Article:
Author Topic: Bill Gates interview  (Read 4069 times)

Liberty

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Re: Bill Gates interview
« Reply #10 on: March 05, 2019, 05:49:01 AM »
I disagree that green (and not only green - people in general too) are against nuclear because they don't understand it. Mostly they are against it because of possible radiation leaks/accidents. Chernobyl and Fukushima did not help. And, yeah, maybe you can argue that modern systems make the risk of accident negligible. But the counterargument to that would be that Japanese claimed Fukushima was safe. So people don't trust safety claims of nuclear industry. And unlike other industries people don't trust, nuclear does not have strong enough lobbyists and backroom dealers who would push through deals even without public support. And BTW the huge cost overruns of recent/attempted projects did not help.

Nuclear is way safer than other forms of power, even despite all these decades old plants and some plants that were built near seismically active zones (not the best idea). Probably safer than wind and solar, if you count accidents building and maintaining these things. It's similar to how people fear air travel more than car travel even if one is much safer than the other, it's a cognitive bias. Chemical spills and exploding natural gas plants and mercury poisoning from coal fly ash and such have killed and contaminated way more people, but it doesn't get people's imagination going quite the same way...

I remember this book being a good introduction to some of the science and technology behind it:

https://www.amazon.com/Power-Save-World-Nuclear-Energy-ebook/dp/B001FA0J0U

Quote
BTW, I am pro-nuclear. But I see pretty much zero chance for nuclear development in US and mostly in EU. China/Asia will probably build nuclear. For other countries, the discussion turns to non-proliferation. (And yeah, again, potential solutions exist, but persuading people that they are good/viable is not going to be easy).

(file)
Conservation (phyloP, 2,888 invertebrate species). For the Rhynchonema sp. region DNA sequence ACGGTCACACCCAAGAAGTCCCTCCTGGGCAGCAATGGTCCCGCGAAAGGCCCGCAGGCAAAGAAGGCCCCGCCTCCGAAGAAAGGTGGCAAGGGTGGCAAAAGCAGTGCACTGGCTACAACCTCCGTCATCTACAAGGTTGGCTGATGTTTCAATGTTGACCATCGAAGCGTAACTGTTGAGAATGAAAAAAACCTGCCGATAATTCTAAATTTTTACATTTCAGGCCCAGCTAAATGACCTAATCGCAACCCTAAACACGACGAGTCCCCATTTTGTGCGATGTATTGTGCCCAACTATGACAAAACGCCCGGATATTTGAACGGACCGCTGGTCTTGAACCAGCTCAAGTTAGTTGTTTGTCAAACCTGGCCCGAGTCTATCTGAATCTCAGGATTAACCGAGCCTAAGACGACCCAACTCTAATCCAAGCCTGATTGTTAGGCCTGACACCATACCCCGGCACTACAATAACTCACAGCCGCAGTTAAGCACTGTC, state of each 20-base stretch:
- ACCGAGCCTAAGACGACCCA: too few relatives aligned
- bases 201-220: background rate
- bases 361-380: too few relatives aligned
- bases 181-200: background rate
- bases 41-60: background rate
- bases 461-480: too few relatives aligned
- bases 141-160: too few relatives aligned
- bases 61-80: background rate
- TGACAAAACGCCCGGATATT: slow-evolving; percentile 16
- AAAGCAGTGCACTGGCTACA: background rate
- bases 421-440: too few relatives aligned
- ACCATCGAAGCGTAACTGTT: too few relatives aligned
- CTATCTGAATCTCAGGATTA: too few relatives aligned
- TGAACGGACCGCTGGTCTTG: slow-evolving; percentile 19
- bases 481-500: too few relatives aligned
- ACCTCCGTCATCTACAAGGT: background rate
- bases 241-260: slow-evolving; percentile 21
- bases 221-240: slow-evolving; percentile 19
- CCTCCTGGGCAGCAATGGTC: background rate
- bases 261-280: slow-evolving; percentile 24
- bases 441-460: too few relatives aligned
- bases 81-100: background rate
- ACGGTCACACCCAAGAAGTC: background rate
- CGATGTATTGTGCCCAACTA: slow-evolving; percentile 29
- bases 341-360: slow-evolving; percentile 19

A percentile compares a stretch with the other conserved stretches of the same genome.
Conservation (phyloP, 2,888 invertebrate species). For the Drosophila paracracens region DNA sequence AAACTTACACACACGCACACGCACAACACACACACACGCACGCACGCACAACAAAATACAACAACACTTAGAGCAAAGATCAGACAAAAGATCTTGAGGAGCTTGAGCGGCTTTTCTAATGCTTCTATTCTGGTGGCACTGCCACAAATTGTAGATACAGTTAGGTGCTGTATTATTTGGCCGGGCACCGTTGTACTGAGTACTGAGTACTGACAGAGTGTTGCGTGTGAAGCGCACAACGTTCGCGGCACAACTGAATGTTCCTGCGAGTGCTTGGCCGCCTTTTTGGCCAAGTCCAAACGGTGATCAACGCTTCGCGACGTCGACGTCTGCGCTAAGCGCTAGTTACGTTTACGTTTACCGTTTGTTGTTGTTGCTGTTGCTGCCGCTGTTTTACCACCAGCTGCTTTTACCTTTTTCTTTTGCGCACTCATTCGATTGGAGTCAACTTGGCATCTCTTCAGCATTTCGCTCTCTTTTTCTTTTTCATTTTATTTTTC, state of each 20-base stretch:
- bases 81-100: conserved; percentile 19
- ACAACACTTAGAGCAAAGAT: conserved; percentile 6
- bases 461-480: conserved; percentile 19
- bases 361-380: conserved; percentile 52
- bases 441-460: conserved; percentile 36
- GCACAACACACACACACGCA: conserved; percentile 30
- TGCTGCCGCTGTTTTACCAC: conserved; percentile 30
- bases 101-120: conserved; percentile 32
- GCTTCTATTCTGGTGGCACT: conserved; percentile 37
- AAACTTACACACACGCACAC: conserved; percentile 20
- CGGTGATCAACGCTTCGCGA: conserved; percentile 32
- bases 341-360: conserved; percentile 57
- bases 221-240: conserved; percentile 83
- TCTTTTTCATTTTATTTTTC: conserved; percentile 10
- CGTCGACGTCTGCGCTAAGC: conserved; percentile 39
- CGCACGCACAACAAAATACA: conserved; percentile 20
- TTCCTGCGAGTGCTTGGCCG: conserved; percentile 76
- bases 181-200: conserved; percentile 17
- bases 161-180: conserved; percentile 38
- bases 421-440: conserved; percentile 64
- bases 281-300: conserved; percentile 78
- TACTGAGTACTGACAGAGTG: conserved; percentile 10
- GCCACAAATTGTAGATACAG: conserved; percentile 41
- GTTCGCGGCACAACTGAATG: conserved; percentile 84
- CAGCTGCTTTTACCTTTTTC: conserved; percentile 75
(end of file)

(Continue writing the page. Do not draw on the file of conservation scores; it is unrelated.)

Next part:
Also BTW, based on Wikipedia there is currently no commercial Thorium reactor and most plans are for pilot projects: https://en.wikipedia.org/wiki/Thorium-based_nuclear_power
So the situation is not really that <insert country X> could just buy cheap (prebuilt?) thorium reactor and have it running quickly. It's not even that they could build it quickly and reliably. So assuming <insert country X or state/municipality Y> came to you and asked you for input, you could not really advise them to build thorium-based power plant, since there's no successful precedents.

Yeah, that's why I said we need to do R&D into thorium. I'm thinking long term. It was always among the very best approaches, but it was put aside because you couldn't make nuclear bombs with these reactors, and back when the nuclear industry grew up, the government really wanted more bombs. But this isn't like fusion, we know how to make thorium reactors and have built working ones in the past, we just need to build big ones. These things are so safe, it's basically that you have to keep them in a precise equilibrium to get the reaction, and if anything at all changes (any kind of failure, a rise in temperature, a lack of power, etc), the molten salt just drains into a big underground container and the reaction stops by itself. Orders of magnitude less waste too, and breeders can generate their own fuel from thorium, so no enrichment process.

"Comparing the amount of thorium needed with coal, Nobel laureate Carlo Rubbia of CERN, (European Organization for Nuclear Research), estimates that one ton of thorium can produce as much energy as 200 tons of uranium, or 3,500,000 tons of coal"